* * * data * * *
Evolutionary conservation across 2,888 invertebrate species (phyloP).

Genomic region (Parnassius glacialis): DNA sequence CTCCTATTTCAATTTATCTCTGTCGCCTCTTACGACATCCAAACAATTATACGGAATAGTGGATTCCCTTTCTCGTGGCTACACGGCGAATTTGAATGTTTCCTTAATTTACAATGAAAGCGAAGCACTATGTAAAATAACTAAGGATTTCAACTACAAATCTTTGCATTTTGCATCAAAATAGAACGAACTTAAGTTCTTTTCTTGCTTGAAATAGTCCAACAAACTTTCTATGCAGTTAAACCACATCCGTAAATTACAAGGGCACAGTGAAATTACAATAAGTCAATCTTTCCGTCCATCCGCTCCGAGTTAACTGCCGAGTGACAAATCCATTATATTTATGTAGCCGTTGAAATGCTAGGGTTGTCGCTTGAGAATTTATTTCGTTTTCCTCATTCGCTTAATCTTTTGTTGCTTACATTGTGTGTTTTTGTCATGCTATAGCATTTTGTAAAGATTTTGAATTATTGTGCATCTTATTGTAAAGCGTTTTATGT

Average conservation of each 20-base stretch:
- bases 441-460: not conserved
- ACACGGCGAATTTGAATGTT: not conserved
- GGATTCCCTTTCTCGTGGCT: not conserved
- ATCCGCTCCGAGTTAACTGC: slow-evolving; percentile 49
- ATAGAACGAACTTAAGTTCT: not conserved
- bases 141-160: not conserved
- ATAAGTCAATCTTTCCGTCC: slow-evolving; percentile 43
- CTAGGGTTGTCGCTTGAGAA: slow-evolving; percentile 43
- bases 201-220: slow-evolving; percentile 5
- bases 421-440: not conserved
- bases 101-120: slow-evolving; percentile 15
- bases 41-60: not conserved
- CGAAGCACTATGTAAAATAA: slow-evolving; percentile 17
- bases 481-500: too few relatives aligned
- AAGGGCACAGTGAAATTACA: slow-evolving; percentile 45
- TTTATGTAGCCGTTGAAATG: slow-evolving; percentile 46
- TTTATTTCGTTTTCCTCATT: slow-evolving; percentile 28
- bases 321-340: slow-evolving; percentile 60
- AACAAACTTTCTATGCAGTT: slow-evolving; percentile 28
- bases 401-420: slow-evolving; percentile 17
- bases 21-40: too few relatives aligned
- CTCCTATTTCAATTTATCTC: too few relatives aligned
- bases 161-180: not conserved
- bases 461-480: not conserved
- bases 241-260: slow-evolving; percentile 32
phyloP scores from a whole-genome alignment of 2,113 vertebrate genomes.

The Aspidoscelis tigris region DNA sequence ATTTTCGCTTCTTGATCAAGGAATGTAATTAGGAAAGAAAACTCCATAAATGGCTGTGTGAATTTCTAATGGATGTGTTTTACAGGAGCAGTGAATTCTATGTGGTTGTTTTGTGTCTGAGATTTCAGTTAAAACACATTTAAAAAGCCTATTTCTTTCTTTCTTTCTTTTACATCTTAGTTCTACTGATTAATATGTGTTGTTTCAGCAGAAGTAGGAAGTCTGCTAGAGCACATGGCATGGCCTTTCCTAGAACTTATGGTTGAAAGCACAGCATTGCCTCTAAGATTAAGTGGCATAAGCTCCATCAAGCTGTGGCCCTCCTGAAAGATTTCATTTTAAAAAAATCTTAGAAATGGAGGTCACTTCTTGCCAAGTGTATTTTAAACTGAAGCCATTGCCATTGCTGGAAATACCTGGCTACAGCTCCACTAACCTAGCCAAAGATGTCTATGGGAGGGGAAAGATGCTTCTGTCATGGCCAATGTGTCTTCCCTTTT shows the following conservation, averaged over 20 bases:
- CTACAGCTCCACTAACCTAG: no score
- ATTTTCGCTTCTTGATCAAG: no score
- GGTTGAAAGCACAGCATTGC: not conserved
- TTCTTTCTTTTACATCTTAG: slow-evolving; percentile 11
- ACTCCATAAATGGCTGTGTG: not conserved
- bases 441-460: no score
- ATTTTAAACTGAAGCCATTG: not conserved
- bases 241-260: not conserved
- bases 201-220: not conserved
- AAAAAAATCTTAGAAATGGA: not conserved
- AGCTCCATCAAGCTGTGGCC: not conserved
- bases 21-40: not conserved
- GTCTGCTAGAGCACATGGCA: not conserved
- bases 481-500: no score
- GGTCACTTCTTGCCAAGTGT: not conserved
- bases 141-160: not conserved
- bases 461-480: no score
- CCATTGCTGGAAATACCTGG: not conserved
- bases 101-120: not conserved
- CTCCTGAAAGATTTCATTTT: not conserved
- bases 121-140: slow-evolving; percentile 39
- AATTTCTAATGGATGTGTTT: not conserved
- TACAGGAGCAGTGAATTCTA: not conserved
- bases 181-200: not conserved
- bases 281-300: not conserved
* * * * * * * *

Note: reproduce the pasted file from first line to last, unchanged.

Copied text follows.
Evolutionary conservation across 2,888 invertebrate species (phyloP).

Genomic region (Parnassius glacialis): DNA sequence CTCCTATTTCAATTTATCTCTGTCGCCTCTTACGACATCCAAACAATTATACGGAATAGTGGATTCCCTTTCTCGTGGCTACACGGCGAATTTGAATGTTTCCTTAATTTACAATGAAAGCGAAGCACTATGTAAAATAACTAAGGATTTCAACTACAAATCTTTGCATTTTGCATCAAAATAGAACGAACTTAAGTTCTTTTCTTGCTTGAAATAGTCCAACAAACTTTCTATGCAGTTAAACCACATCCGTAAATTACAAGGGCACAGTGAAATTACAATAAGTCAATCTTTCCGTCCATCCGCTCCGAGTTAACTGCCGAGTGACAAATCCATTATATTTATGTAGCCGTTGAAATGCTAGGGTTGTCGCTTGAGAATTTATTTCGTTTTCCTCATTCGCTTAATCTTTTGTTGCTTACATTGTGTGTTTTTGTCATGCTATAGCATTTTGTAAAGATTTTGAATTATTGTGCATCTTATTGTAAAGCGTTTTATGT

Average conservation of each 20-base stretch:
- bases 441-460: not conserved
- ACACGGCGAATTTGAATGTT: not conserved
- GGATTCCCTTTCTCGTGGCT: not conserved
- ATCCGCTCCGAGTTAACTGC: slow-evolving; percentile 49
- ATAGAACGAACTTAAGTTCT: not conserved
- bases 141-160: not conserved
- ATAAGTCAATCTTTCCGTCC: slow-evolving; percentile 43
- CTAGGGTTGTCGCTTGAGAA: slow-evolving; percentile 43
- bases 201-220: slow-evolving; percentile 5
- bases 421-440: not conserved
- bases 101-120: slow-evolving; percentile 15
- bases 41-60: not conserved
- CGAAGCACTATGTAAAATAA: slow-evolving; percentile 17
- bases 481-500: too few relatives aligned
- AAGGGCACAGTGAAATTACA: slow-evolving; percentile 45
- TTTATGTAGCCGTTGAAATG: slow-evolving; percentile 46
- TTTATTTCGTTTTCCTCATT: slow-evolving; percentile 28
- bases 321-340: slow-evolving; percentile 60
- AACAAACTTTCTATGCAGTT: slow-evolving; percentile 28
- bases 401-420: slow-evolving; percentile 17
- bases 21-40: too few relatives aligned
- CTCCTATTTCAATTTATCTC: too few relatives aligned
- bases 161-180: not conserved
- bases 461-480: not conserved
- bases 241-260: slow-evolving; percentile 32
phyloP scores from a whole-genome alignment of 2,113 vertebrate genomes.

The Aspidoscelis tigris region DNA sequence ATTTTCGCTTCTTGATCAAGGAATGTAATTAGGAAAGAAAACTCCATAAATGGCTGTGTGAATTTCTAATGGATGTGTTTTACAGGAGCAGTGAATTCTATGTGGTTGTTTTGTGTCTGAGATTTCAGTTAAAACACATTTAAAAAGCCTATTTCTTTCTTTCTTTCTTTTACATCTTAGTTCTACTGATTAATATGTGTTGTTTCAGCAGAAGTAGGAAGTCTGCTAGAGCACATGGCATGGCCTTTCCTAGAACTTATGGTTGAAAGCACAGCATTGCCTCTAAGATTAAGTGGCATAAGCTCCATCAAGCTGTGGCCCTCCTGAAAGATTTCATTTTAAAAAAATCTTAGAAATGGAGGTCACTTCTTGCCAAGTGTATTTTAAACTGAAGCCATTGCCATTGCTGGAAATACCTGGCTACAGCTCCACTAACCTAGCCAAAGATGTCTATGGGAGGGGAAAGATGCTTCTGTCATGGCCAATGTGTCTTCCCTTTT shows the following conservation, averaged over 20 bases:
- CTACAGCTCCACTAACCTAG: no score
- ATTTTCGCTTCTTGATCAAG: no score
- GGTTGAAAGCACAGCATTGC: not conserved
- TTCTTTCTTTTACATCTTAG: slow-evolving; percentile 11
- ACTCCATAAATGGCTGTGTG: not conserved
- bases 441-460: no score
- ATTTTAAACTGAAGCCATTG: not conserved
- bases 241-260: not conserved
- bases 201-220: not conserved
- AAAAAAATCTTAGAAATGGA: not conserved
- AGCTCCATCAAGCTGTGGCC: not conserved
- bases 21-40: not conserved
- GTCTGCTAGAGCACATGGCA: not conserved
- bases 481-500: no score
- GGTCACTTCTTGCCAAGTGT: not conserved
- bases 141-160: not conserved
- bases 461-480: no score
- CCATTGCTGGAAATACCTGG: not conserved
- bases 101-120: not conserved
- CTCCTGAAAGATTTCATTTT: not conserved
- bases 121-140: slow-evolving; percentile 39
- AATTTCTAATGGATGTGTTT: not conserved
- TACAGGAGCAGTGAATTCTA: not conserved
- bases 181-200: not conserved
- bases 281-300: not conserved